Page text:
Trump was correct on Syria, but his next moves are critical
President Donald Trump's Dec. 23 tweet promising a "slow and highly coordinated" withdrawal of U.S. forces from Syria may ease the gnashing of teeth among officials and analysts in Washington, but it won't end the criticism of his decision. That is precisely why the president should view the hullabaloo that erupted after he announced the Syrian pullout as an opportunity to take a number of steps to make the most of his essentially correct, but widely unpopular, move.
Many observers have asserted that the withdrawal gives victory in Syria to Russia, Iran and the Syrian government. That's absurd. Bashar Assad's regime already controls about two-thirds of Syria, including all of the major cities. The portion of Syria that U.S. forces control alongside their Syrian Democratic Forces (SDF) allies is mostly either desert or drought-prone plains.
The oil fields there produce high-sulfur, low-value crude, and production has long been diminishing. Oil revenue made up only about 5 percent of Syrian gross domestic product before the 2011 uprising, according to the International Monetary Fund. In sum, holding northeastern Syria would not have enabled Washington to leverage any important concessions from Damascus, Tehran or Moscow.
Stability, not a deeply embattled Syrian Kurdish autonomous zone, is the vital long-term U.S. interest in northeastern Syria. Turkey can accept with conditions the return of Syrian government forces into the area, as Russia and Iran want. Ankara dislikes the Assad government, but it dislikes more the prospect of an autonomous Kurdish region along its border.
The United States' erstwhile friends, the Syrian Kurds, have always allowed Damascus to keep its security offices open in northeastern Syria; the Kurds never closed that channel of communication. If anything, the Syrian Kurds prefer the deployment of Syrian government forces along the Turkish border to deter Ankara. Agile Russian diplomacy should be able to secure the deal for an orderly, perhaps gradual, deployment of those Syrian government forces into the region formerly controlled by the United States.
Nor will the U.S. withdrawal be a game changer for Israeli security. If Iran tries to build a land bridge from Tehran to its allies in Lebanon, the Israeli Air Force is more than capable of interdicting those convoys.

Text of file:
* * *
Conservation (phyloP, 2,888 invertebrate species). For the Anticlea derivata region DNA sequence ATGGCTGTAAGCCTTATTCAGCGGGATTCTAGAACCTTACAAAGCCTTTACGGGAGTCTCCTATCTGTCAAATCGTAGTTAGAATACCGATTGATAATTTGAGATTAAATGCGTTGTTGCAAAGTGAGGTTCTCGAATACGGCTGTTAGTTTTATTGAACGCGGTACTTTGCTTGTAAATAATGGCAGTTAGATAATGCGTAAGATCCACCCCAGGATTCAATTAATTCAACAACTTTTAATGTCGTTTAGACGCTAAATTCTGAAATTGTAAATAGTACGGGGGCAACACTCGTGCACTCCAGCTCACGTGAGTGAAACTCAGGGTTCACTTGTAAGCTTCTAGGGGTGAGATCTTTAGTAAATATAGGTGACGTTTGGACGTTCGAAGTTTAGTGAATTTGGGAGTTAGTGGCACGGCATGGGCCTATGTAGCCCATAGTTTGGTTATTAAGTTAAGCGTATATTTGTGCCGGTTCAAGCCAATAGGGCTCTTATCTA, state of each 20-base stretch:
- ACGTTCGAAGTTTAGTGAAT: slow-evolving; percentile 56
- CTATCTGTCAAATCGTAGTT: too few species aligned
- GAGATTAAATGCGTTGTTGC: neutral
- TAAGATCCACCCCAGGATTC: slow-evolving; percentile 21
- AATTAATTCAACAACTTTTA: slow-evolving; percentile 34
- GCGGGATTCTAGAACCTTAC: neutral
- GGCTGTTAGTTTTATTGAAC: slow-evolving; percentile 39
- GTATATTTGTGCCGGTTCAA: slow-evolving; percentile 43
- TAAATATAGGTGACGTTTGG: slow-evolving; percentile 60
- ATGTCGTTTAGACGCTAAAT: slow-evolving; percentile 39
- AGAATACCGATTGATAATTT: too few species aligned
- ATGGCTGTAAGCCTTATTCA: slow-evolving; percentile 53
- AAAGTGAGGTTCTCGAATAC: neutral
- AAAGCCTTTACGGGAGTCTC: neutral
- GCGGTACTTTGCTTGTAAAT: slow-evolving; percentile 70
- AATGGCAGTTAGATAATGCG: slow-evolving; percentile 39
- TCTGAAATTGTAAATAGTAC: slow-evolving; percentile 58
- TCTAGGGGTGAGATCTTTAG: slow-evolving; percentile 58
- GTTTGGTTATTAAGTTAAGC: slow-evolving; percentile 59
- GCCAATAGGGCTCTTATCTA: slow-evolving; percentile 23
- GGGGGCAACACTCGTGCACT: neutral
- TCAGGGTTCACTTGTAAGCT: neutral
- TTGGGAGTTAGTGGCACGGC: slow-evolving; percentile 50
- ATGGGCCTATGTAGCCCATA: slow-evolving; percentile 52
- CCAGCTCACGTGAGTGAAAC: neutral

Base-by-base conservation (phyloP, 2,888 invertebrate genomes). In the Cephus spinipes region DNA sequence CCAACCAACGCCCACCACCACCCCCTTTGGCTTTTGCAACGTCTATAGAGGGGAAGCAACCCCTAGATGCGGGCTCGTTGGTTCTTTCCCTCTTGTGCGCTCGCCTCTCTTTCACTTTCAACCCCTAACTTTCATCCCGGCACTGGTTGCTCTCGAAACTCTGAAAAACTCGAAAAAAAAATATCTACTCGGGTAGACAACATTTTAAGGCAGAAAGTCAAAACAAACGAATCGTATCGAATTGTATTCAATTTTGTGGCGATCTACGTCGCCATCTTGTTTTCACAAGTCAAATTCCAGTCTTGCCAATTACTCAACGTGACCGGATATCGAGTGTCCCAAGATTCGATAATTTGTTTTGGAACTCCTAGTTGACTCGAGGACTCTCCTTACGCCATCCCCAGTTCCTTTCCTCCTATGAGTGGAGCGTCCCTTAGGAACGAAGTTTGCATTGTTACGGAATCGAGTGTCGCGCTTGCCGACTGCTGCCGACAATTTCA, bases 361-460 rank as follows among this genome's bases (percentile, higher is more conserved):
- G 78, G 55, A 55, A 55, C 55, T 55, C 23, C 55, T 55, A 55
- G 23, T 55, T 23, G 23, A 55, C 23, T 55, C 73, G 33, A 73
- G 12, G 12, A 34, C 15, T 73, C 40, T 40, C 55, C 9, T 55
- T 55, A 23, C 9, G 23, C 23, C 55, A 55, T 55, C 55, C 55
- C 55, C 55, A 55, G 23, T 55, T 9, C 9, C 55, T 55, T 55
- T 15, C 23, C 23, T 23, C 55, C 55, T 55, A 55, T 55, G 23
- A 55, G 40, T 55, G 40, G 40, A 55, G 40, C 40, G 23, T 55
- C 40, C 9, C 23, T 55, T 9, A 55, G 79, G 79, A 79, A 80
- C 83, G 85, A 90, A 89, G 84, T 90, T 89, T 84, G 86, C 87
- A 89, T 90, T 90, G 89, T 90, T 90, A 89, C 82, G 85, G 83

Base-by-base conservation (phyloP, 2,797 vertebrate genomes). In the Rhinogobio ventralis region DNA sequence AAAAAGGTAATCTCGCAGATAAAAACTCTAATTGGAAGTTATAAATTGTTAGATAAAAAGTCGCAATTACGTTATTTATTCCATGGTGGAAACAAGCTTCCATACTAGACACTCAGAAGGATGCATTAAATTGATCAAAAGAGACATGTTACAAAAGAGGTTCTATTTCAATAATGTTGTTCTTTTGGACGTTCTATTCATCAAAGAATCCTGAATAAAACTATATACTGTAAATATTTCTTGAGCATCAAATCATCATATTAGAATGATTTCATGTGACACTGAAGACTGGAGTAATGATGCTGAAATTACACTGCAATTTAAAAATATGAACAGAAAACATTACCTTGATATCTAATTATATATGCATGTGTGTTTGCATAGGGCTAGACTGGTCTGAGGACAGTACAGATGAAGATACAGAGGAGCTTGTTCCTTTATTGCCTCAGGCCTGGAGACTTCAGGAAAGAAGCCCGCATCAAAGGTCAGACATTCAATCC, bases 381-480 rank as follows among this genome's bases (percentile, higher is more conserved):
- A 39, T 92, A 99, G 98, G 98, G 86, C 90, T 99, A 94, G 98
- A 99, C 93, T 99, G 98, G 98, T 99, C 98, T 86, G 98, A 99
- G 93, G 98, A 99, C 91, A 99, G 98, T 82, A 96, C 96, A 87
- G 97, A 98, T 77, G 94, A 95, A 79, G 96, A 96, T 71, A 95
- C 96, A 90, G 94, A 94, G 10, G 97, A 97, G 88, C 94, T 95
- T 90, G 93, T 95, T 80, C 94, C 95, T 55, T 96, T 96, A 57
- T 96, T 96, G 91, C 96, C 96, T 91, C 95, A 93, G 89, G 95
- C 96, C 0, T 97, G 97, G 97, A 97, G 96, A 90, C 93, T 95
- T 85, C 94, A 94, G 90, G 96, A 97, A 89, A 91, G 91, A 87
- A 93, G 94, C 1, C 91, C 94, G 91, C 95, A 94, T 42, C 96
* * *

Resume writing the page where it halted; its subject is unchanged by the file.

Critics also warn that the U.S. withdrawal could lead to a resurgence of the Islamic State. This is possible, although in western Syria, which is under the control of the Syrian government and its allies, there is little visible Islamic State activity. In any case, U.S. troops can't destroy the Islamic State ideology, and restraining future recruitment by the extremist group requires more than some infrastructure rehabilitation projects. Syrians had electricity and water when they rose up against Assad in 2011; it is Syria's underlying societal problems that spawned the unrest and spurred Islamist extremist recruitment. Only Syrians, not U.S. troops and stabilization teams, can reverse that. We would do well to be humbler about our abilities, especially in the face of sustained, widespread regional hostility.
The administration needs to deliver three messages to Moscow.
First, it should offer Russia cooperation in smoothing the way for a deal between the SDF and Damascus that would allow Syrian troops to return to eastern Syria in a manner that meets Turkish security concerns and gives no new space to the Islamic State.
Second, Washington could offer to share with the Russians actionable intelligence about the Islamic State in eastern Syria and arrange an effective hotline in case the United States decides that a strike force stationed in the region should hit Islamic State targets inside Syria.
Third, it should inform the Kremlin that the United States will support Israeli moves to counter Iranian actions in Syria that threaten Israel's security.
Finally, the president would benefit politically and, more importantly, U.S. national security would benefit from a more effective foreign policy team.
Robert S. Ford is a senior fellow at the Middle East Institute and was U.S. ambassador to Syria from 2011 to 2014.
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